Saturday, August 19, 2017

The National Trust and LGBTQ

My letter and the response.

Full name Graham John Weeks:

Address (first line and post code):71 Lee Rd, UB6 7DA

'National Trust volunteers at a country house who decline to promote the LGBT agenda are being told they cannot meet the public.
The Trust is currently holding a “Prejudice and Pride” season to celebrate homosexuality and transsexualism. 
But around ten helpers at Felbrigg Hall in Norfolk have reportedly declined to wear a LGBT lanyard or badge – and so therefore cannot be on duty in “a visitor-facing role”.’
If you persist with such a policy my membership will not be renewed.


NT response

Dear Graham,

Thank you for your recent message about the ‘Prejudice and Pride’ programme and the exhibition at Felbrigg.

As you will know, our founders set up the Trust ‘for the benefit of the nation’ and that is why we believe that we must make everyone feel welcome when they visit our properties and in the stories we tell, reflect the diversity of the society we live in. Like many other heritage and cultural organisations, this year we’re marking the 50th anniversary of the partial decriminalisation of homosexuality at a small number of our properties.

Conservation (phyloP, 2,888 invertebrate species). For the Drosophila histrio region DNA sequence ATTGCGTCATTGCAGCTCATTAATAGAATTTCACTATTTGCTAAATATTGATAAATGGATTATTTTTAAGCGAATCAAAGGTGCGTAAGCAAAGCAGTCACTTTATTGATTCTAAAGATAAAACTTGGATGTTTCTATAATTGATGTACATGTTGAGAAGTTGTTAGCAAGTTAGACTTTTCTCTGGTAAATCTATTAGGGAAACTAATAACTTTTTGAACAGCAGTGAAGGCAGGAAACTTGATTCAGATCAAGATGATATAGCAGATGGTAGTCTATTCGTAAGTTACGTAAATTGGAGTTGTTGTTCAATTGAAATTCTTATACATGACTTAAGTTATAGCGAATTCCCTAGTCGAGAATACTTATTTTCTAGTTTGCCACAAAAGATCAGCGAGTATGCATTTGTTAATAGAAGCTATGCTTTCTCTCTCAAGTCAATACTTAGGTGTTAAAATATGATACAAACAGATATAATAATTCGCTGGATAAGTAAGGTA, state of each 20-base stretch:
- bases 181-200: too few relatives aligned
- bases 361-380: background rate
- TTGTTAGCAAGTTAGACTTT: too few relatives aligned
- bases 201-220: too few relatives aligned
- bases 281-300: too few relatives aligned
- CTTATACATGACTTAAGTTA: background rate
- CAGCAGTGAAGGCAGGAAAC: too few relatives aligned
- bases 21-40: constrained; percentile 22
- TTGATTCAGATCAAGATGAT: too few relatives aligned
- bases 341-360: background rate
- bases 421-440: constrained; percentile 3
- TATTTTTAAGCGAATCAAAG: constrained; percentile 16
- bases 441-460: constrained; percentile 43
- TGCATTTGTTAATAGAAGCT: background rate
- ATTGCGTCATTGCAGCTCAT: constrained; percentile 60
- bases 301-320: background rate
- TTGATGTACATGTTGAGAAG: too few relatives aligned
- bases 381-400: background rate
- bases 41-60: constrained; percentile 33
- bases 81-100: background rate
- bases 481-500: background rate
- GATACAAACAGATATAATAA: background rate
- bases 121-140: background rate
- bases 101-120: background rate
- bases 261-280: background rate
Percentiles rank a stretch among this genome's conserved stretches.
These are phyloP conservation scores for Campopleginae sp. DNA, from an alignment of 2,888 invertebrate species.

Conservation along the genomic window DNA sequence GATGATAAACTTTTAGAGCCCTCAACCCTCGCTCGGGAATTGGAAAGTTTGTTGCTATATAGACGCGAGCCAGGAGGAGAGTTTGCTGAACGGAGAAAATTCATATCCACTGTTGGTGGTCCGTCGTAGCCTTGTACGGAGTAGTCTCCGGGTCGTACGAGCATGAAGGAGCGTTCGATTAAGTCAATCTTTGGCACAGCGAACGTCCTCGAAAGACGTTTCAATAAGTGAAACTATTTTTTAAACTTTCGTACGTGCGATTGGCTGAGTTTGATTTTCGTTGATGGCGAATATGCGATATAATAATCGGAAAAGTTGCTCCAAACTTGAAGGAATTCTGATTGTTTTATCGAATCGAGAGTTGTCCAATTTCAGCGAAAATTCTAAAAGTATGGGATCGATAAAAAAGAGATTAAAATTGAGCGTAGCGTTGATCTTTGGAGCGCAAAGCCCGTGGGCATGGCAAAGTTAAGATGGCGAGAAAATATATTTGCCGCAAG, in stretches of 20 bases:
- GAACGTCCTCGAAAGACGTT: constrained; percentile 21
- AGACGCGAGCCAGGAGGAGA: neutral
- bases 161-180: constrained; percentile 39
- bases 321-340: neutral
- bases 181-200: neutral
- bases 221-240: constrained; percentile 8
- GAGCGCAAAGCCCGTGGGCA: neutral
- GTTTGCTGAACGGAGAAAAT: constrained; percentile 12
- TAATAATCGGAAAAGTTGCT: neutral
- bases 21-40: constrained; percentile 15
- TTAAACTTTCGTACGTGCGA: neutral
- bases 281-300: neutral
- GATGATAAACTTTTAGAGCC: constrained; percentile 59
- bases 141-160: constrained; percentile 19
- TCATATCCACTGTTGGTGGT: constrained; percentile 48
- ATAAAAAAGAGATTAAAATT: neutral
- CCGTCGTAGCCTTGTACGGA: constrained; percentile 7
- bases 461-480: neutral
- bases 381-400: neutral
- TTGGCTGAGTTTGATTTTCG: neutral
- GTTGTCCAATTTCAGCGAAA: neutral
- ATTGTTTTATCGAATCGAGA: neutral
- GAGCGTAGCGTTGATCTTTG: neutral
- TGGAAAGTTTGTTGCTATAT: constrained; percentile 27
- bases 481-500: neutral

Many of our volunteers across the country have taken the opportunity to get involved in our ‘Prejudice and Pride’ programme, which explores LGBTQ heritage. At Felbrigg, many volunteers have supported a new six-week exhibition, which looks at the life of Robert Ketton–Cremer. His decision to leave the house to the Trust was the result in part of the fact that he had never married and had no heirs to inherit. The thoroughly researched exhibition features a thoughtful and respectful video presented by Stephen Fry about Ketton-Cremer’s life. The question of his sexuality is only one part of the story it tells.

As part of the programme at Felbrigg we asked our staff and volunteers to wear a rainbow lanyard or badge, as a welcoming symbol to all of our visitors. However, we’re aware that some volunteers had conflicting, personal opinions about the badges and felt uncomfortable wearing one. This was never our intention. The issue around wearing badges also risked distracting attention away from the message of the LGBTQ programme and discussion of more important issues. We have contacted all our volunteers at the house to make it clear the decision to wear a rainbow lanyard was optional. Many have chosen to do so and continue to enthusiastically support the programme.

Conservation of our places remains at the heart of what we do, and thanks to the support of our members and donors, we are now spending more than ever before – more than £100m a year – on conservation work, mainly on our houses and collections. Our membership numbers continue to grow and are approaching 5 million this year, while the number of visits we receive each year is rising too. So I hope I can reassure you that the National Trust has not lost sight of its core purpose.

I hope this makes our position a clearer, thank you for the support you have shown us.

Kind regards
Jake McNally
Supporter Service Centre
National Trust

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